Just one bad scene... I liked it. I really liked parts of it. I was good with the Batgirl part right up until the scene under the gargoyle. That felt forced, but it wasn't the scene. The ambiguity at the end wasn't the one I expected from the comic, or the one I wanted. I'd spent the whole movie wondering how they'd do it and then they did it by NOT doing it. Still, I liked it and will watch it again. Probably skipping the Batgirl bits completely.

The scenes at the Fun-house were just as I remembered them, almost shot for shot (in my memory) from the source material right up until the ending... the ending was different and not what I had expected or really wanted I guess. I still have the ending from the comic in my head as the best ending and if you haven't read the comic yet watch the movie first and THEN read the comic I think in this case. There's something great about a comic. Looking at the panels and seeing the details.

Monday, July 04, 2016

Book Review: Crooks & Straights by Masha du Toit

Crooks and Straights by Masha du Toit is set in South Africa and is the story of an adopted big sister trying to protect her "special" little brother. I use the quotation marks here on purpose because he's special for a reason and that'll come clear.

Crooks & StraightsThe setting is one I don't see often enough. I really enjoyed the feel of the novel for being set in Cape Town, I think it was Cape Town, suddenly I think that's where the author is from lol. It doesn't matter because it's not our world or our town. Magic works and there are magical creatures, and djinn you can summon in a cup of tea, a magical mafia-esque underground, and hints of a totalitarian regime of purists (non-magical folk, AKA muggles in the Potterverse) growing in power. I suspect we'll get more into them in the second book.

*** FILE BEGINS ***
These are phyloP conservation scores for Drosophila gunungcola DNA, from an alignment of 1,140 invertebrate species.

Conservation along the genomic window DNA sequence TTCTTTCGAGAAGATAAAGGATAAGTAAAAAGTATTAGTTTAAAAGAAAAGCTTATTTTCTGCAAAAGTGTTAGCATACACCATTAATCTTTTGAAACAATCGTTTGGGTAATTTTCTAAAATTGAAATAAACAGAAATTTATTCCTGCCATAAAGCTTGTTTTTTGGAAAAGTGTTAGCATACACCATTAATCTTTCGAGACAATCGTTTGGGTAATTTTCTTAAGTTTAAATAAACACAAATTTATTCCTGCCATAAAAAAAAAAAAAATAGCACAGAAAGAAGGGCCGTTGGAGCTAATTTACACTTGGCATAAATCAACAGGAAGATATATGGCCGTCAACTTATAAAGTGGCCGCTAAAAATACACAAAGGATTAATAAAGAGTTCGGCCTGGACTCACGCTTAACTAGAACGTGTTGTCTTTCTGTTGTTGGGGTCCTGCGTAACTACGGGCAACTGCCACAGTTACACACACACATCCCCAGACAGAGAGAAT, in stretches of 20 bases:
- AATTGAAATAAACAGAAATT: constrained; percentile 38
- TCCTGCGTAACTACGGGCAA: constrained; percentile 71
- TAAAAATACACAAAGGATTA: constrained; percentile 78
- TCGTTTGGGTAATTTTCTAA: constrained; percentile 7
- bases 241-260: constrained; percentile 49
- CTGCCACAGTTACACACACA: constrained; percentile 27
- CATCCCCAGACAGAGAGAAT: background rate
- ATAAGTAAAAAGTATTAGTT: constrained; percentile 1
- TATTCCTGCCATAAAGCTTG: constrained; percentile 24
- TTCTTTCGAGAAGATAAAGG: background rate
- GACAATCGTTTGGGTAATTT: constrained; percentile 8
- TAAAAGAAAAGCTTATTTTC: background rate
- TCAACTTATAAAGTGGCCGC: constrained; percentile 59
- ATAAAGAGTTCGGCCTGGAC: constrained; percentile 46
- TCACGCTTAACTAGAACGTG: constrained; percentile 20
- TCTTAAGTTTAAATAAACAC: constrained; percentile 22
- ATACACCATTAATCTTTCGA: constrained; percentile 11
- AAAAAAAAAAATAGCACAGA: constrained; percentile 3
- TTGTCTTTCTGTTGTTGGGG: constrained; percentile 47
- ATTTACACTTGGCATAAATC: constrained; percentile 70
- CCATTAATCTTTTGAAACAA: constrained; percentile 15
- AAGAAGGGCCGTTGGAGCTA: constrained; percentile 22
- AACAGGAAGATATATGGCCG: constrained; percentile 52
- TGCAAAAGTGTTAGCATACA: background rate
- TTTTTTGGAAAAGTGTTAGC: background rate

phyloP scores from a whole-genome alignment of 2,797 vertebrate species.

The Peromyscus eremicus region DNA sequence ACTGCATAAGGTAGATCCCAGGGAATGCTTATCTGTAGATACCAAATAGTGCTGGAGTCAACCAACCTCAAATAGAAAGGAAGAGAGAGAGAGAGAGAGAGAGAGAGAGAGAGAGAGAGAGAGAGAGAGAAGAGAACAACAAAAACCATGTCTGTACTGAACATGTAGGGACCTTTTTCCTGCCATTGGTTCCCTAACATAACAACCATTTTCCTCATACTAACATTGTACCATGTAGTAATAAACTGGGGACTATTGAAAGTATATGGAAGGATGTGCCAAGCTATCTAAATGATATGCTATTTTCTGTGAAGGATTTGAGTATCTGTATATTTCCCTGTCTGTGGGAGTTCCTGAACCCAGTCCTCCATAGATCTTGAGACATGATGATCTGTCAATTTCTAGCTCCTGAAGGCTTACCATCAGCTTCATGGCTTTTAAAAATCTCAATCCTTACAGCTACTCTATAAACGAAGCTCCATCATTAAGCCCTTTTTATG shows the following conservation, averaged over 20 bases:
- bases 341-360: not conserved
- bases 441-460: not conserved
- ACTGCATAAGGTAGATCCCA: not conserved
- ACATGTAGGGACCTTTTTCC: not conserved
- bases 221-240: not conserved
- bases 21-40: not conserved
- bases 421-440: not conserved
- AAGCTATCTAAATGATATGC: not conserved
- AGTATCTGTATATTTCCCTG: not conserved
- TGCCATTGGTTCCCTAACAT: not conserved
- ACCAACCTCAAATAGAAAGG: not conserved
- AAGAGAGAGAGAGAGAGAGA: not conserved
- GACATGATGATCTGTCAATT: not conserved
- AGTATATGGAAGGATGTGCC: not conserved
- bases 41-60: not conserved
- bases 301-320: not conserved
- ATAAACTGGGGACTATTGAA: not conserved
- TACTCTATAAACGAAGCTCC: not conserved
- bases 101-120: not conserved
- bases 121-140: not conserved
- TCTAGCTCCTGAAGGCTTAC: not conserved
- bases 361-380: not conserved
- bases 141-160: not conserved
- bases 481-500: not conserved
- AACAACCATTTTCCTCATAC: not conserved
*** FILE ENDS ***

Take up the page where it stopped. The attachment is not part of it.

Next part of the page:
Which brings me to my only real complaint, it ended too soon. I realized I was already 98% of the way through the book and there wasn't any resolution happening. It never DID happen. In a story arc type thing we closed the book because it was over around the time where Luke gets on the Millenium Falcon for the first time to leave Tatooine. Yeah, not kidding. WAY too soon. All set up, beautiful set up, interesting set up, great world building set up but then YOINK! The waiter takes the salad plates and presents the bill with no meal or dessert.

That being said, do I recommend Crooks and Straights? I don't know. I do like the setting and the characters, except the Dad. I thought he was a little hollow and underwhelming. He mostly got bossed around by the women and did whatever they told him to do whether it's his wife, the hired help, old woman down the road, or the daughter. He was there, but only barely. I don't remember his name even... Kesel maybe?